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Backers for Arizona initiatives, including marijuana legalization, want to gather signatures online

Hans Pennink/Associated Press

PHOENIX — Backers of four voter initiatives, including marijuana legalization, are asking the Arizona Supreme Court to let them gather qualifying signatures online now that the state is under a stay-at-home order and other restrictions because of the coronavirus outbreak.

The proponents asked the high court Thursday to allow them to use the same electronic system that candidates for state and federal offices now use to gather signatures. They say there's no other safe and effective way for them to get their proposals on the ballot.

They argue that the requirement for initiative backers to collect signatures in person violates the state constitution. That’s because the ability of voters to write their own laws through the initiative process is a fundamental right under the constitution and the current emergency prevents them from doing that. They face a July 2 deadline to collect nearly 238,000 valid signatures from registered voters.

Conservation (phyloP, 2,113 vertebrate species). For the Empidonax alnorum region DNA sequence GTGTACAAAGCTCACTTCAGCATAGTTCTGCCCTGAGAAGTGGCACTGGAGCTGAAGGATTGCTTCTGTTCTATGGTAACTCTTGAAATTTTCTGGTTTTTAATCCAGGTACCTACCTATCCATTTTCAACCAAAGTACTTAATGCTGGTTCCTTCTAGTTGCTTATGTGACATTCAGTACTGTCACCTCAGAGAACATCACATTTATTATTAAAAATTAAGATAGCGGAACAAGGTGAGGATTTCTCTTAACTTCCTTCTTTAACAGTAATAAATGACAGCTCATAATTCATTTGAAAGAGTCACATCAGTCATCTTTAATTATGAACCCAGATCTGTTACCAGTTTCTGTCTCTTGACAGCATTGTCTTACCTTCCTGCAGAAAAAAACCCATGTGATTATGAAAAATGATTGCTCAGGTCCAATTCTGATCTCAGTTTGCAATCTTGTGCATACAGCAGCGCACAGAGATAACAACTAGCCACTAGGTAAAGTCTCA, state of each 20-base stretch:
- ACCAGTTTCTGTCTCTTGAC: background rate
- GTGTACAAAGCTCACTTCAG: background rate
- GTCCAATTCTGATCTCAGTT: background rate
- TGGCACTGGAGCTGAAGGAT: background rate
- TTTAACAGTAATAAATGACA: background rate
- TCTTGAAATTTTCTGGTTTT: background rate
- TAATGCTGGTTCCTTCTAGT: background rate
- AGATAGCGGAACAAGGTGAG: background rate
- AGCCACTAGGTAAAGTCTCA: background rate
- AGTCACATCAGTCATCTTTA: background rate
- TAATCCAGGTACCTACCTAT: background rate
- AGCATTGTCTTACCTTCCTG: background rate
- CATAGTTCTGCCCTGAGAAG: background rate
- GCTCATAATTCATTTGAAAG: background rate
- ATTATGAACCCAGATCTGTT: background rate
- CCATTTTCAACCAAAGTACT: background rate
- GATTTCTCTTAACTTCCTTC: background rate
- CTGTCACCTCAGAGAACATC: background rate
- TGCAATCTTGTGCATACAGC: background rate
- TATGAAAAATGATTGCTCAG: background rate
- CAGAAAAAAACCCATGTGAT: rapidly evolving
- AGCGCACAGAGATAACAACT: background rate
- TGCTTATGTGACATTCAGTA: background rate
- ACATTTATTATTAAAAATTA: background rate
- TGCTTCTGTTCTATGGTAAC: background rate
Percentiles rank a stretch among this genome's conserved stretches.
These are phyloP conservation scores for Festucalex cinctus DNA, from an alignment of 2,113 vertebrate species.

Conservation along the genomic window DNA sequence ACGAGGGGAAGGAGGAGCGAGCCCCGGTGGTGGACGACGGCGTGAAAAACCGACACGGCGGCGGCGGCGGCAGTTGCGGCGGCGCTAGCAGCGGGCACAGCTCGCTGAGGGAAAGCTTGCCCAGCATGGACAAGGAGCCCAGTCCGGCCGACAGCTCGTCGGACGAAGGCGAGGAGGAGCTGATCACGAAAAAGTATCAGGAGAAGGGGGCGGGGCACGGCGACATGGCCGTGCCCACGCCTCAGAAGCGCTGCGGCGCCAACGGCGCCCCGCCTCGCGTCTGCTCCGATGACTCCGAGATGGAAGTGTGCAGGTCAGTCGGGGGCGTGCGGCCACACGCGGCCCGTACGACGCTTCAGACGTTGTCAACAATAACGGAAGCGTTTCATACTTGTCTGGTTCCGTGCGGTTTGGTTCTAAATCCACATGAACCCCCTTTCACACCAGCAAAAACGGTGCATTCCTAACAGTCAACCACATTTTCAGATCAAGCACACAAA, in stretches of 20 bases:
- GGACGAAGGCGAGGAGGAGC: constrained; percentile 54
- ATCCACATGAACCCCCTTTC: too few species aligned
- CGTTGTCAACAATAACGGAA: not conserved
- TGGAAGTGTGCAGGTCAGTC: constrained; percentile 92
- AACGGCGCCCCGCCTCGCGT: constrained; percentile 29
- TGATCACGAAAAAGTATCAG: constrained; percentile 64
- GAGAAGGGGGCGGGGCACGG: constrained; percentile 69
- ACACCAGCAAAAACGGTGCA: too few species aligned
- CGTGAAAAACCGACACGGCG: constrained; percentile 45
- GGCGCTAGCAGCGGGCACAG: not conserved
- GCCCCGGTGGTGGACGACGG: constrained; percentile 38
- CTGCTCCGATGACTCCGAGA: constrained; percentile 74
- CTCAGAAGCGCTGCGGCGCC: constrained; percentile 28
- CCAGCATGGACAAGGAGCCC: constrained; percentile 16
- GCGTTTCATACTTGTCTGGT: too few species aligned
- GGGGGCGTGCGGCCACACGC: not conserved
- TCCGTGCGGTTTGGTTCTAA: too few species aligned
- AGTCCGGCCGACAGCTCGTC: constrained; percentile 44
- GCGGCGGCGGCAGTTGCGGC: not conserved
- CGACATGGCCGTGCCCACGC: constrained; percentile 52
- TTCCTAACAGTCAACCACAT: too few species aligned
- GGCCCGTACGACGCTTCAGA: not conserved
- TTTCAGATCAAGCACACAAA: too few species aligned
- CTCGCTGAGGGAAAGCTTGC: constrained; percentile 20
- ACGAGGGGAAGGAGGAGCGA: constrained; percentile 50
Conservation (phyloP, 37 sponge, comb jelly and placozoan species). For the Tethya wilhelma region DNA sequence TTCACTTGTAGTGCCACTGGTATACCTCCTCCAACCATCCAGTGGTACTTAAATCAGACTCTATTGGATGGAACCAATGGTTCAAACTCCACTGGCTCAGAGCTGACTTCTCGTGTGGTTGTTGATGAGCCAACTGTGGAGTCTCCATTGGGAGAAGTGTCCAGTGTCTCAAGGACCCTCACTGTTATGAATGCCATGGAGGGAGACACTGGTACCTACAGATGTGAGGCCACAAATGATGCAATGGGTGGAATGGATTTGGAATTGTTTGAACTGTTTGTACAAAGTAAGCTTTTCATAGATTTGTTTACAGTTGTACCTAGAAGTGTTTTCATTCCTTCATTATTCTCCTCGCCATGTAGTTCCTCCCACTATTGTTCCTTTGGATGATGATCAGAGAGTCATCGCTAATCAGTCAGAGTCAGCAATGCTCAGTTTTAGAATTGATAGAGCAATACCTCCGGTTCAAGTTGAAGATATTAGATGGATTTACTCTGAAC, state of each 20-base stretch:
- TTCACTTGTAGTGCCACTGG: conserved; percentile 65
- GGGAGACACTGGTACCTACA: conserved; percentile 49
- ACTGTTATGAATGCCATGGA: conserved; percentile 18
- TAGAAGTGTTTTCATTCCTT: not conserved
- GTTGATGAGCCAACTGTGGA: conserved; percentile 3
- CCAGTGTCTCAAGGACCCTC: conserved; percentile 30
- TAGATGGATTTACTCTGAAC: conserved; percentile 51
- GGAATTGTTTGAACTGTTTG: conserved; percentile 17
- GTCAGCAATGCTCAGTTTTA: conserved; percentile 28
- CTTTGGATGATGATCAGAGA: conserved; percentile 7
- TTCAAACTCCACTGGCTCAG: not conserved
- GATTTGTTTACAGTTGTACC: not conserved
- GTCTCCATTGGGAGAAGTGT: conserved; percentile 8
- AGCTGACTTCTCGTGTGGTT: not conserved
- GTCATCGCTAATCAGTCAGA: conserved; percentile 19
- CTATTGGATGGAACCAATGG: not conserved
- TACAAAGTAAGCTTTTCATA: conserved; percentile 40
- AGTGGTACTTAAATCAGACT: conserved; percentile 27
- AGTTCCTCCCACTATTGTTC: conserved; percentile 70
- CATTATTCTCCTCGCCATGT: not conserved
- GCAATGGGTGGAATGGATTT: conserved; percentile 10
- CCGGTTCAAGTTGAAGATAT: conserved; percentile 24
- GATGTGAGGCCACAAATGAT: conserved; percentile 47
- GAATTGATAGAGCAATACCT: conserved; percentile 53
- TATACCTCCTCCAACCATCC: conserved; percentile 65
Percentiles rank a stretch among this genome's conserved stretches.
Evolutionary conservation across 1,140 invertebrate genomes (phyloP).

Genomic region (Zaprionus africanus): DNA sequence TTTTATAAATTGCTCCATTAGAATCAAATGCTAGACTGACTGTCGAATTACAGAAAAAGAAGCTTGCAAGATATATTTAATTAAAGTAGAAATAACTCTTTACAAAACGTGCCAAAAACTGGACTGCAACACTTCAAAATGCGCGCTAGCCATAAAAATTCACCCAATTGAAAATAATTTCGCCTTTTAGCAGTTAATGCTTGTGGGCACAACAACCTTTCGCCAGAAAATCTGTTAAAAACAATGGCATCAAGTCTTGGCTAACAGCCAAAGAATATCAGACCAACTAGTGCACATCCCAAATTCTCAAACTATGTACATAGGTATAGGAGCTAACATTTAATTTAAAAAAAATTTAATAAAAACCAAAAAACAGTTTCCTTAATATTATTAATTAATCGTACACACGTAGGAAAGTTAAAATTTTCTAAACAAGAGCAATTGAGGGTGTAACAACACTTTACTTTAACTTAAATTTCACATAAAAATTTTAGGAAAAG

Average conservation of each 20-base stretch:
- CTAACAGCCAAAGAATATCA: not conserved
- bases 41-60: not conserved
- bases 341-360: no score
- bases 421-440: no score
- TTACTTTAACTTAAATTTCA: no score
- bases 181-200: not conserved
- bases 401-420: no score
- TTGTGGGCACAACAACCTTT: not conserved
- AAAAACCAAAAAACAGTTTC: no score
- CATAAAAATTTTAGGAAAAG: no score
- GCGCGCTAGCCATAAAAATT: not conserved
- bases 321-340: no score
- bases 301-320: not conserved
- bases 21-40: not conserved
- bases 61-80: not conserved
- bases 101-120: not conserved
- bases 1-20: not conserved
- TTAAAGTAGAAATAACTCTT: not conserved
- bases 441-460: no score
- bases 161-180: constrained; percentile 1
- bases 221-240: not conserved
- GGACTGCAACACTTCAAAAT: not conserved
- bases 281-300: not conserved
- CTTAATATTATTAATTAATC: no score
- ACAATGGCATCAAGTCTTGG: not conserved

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They also say allowing candidates to use the Secretary of State's secure online signature-collection system but barring citizens seeking to write their own laws from that system violates the constitution's equal protection and due process clauses.

The four initiatives would legalize marijuana, provide new school revenue by raising taxes on high-earning Arizonans, limit school vouchers, and implement criminal justice reform.

Backers of two other initiatives sued in federal court Thursday, making similar constitutional arguments.